Wonkbook: Five ways to fix the euro zone
So is Germany ready to renegotiate the terms of the euro zone? Nope. "We in Germany, and me personally, are of the opinion that the fiscal pact is nonnegotiable," German Chancellor Angela Merkel told reporters. "I consider the fiscal pact to be right and I think there is a basic process in Europe that we agree that after elections, whether in big countries or little countries, we cannot just put everything up for discussion that was negotiated previously."
That's a reasonable position so far as process goes: Treaties aren't worth much if they need to be renegotiated after every election. But it's not a reasonable position so far as policy goes.
The reason for austerity's deep unpopularity isn't particularly complicated: It's not, on any level, working, except perhaps to give the Germans political room to negotiate (inadequate) bailouts. It hasn't stabilized borrowing costs for the endangered countries. It hasn't brightened growth prospects for the continent. And it's proving politically unsustainable, too, as countries vote in new governments who've promised to renegotiate the terms of the pact. If the euro zone is going to survive, it needs to try something new.
So what else could the euro zone do? My colleague Brad Plumer has compiled just such a list, and rather than summarize it, I'm going to let you read it in full. So here's Brad with five policies that various experts have suggested that the euro zone might consider instead, and one that no one wants:
1) More inflation from the European Central Bank. More economic growth would make Europe’s problems a lot easier to handle. If Spain and Italy were growing at a healthy clip, their deficits would naturally shrink. One institution that could, potentially, help the euro zone grow faster is the European Central Bank. Here’s Paul Krugman: “The Continent needs more expansionary monetary policies, in the form of a willingness — an announced willingness — on the part of the European Central Bank to accept somewhat higher inflation.” More inflation would help uncompetitive countries like Spain bring down their costs more quickly, and it would potentially spur more spending and growth.
The problem? Both Germany and Europe’s central bank have long been temperamentally hawkish on inflation. Most recently, the ECB declined to cut interest rates, even though the euro zone is tumbling back into yet another recession.
2) More stimulus from euro zone countries that are in sound budget shape. It would be hard for countries like Greece or Spain to borrow money now and spend it on stimulus projects, with the promise of cutting spending later once the economy’s improved. As Joe Gagnon told me a while back, there’s no way to make that promise of future austerity credible — unlike in the United States, where there’s lots of policy inertia, future European parliaments can easily undo past pledges. Lenders would likely balk.
But just because Greece, Italy, Spain, Portugal and others have to rein in their budgets doesn’t mean everyone in the euro zone necessarily has to follow suit. Joseph Stiglitz, for one, has called on wealthier countries such as Germany to invest more in infrastructure and technology to stimulate Europe’s economy. “I hope,” Stiglitz said, “the debate will be what are the things we can do to promote growth rather than how do we strangle each other together.”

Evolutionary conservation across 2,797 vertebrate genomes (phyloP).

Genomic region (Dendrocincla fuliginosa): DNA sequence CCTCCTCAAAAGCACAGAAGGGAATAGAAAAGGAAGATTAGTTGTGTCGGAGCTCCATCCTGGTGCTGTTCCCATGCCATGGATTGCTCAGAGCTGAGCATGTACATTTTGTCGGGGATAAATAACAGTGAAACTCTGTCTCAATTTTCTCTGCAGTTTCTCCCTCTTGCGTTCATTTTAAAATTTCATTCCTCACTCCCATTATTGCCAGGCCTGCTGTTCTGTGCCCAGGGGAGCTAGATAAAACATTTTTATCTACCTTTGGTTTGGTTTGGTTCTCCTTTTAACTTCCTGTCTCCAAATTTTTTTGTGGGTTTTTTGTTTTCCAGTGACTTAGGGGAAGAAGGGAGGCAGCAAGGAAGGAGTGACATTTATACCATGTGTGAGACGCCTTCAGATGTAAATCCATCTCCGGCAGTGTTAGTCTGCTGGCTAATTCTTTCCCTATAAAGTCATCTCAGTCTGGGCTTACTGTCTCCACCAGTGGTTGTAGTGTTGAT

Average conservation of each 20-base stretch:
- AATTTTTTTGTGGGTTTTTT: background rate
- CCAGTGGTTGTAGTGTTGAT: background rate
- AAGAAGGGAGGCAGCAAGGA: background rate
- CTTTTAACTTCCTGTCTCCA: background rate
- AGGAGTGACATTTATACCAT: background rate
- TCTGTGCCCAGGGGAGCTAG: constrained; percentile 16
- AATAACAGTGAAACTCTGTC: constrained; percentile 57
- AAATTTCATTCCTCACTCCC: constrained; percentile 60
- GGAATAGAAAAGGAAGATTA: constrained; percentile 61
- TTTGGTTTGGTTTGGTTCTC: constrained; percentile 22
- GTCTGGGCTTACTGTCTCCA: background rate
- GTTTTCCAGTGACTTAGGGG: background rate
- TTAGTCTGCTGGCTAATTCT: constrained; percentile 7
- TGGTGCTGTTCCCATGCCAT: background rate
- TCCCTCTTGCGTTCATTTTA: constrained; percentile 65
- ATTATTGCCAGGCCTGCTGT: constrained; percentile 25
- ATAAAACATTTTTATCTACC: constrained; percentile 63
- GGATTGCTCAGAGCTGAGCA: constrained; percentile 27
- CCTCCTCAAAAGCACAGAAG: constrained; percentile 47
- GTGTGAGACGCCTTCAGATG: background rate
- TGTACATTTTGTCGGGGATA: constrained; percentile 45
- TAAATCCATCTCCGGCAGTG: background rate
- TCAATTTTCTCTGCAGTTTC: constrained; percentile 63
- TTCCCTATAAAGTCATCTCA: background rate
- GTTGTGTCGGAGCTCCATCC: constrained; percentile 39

3) Open the bailout fund for bigger countries. Right now, Europe’s wealthy countries have bailed out smaller peripheral countries such as Ireland, Portugal and Greece. But some commentators think the bailout fund may need to get even bigger — and extend to countries that threaten to haul down the whole euro zone, like Spain.
Here’s Wolfgang Munchau, writing in the Financial Times: “Fixing the Spanish crisis will have to start with the banks. … The only halfway benign solution I can see would involve a European rescue programme for Spain that focuses specifically on the recapitalisation and downsizing of the financial sector. Spain would also need to undershoot the eurozone’s average inflation rate over many years to redress some of the lost price competitiveness. At the same time, the country needs to go easy on austerity.” The trouble, again, is that this will require more money from wealthy countries like France, Germany, the Netherlands, and Finland.
4) Eurobonds. Many individual members of the euro zone have large budget deficits. Spain’s is 8.5 percent. Ireland’s is 13.1 percent. But if you look at the euro zone as a single entity, things look better. Last year, the euro zone’s deficit was just 4.1 percent of GDP — less than half of the United States’. In theory, Europe should be able to borrow money at fairly cheap rates if it could issue a single bond for the entire continent. And that would give the euro zone some breathing room to deal with its current woes. Many Europeans, from politicians like Hollande to commentators like Gavyn Davies, have called for just such a “eurobond.”
But there are all sorts of hitches. If the euro zone had one single bond, then countries like Spain and Italy would see their borrowing costs fall, but countries like Germany and Finland would have to pay more to borrow money. It could also create moral hazard — spendthrift countries would feel less pressure from investors to rein in their debts. The Economist’s Ryan Avent recently ran through a few proposals from European think tanks to surmount these problems.
5) More fiscal integration. The euro zone, as we’ve seen, is made up of a bunch of wildly disparate countries. German workers are much more productive than Spanish workers, for instance. And that makes it hard for Spain to compete as long as it’s using a currency, the euro, that’s better-suited for more productive workers in Germany.
One idea, then, has been for the euro zone to do what the United States does and redistribute resources from rich to poor. As James Galbraith explained here, the U.S. has long used programs such as Social Security or unemployment insurance or the TVA to lift up the poorer regions and make sure that states don’t implode when they fall into recession. Hollande, for one, has suggested that Europe move in this direction, with wealthier states funding a bigger European Investment Bank that can bankroll industrial projects in poorer countries.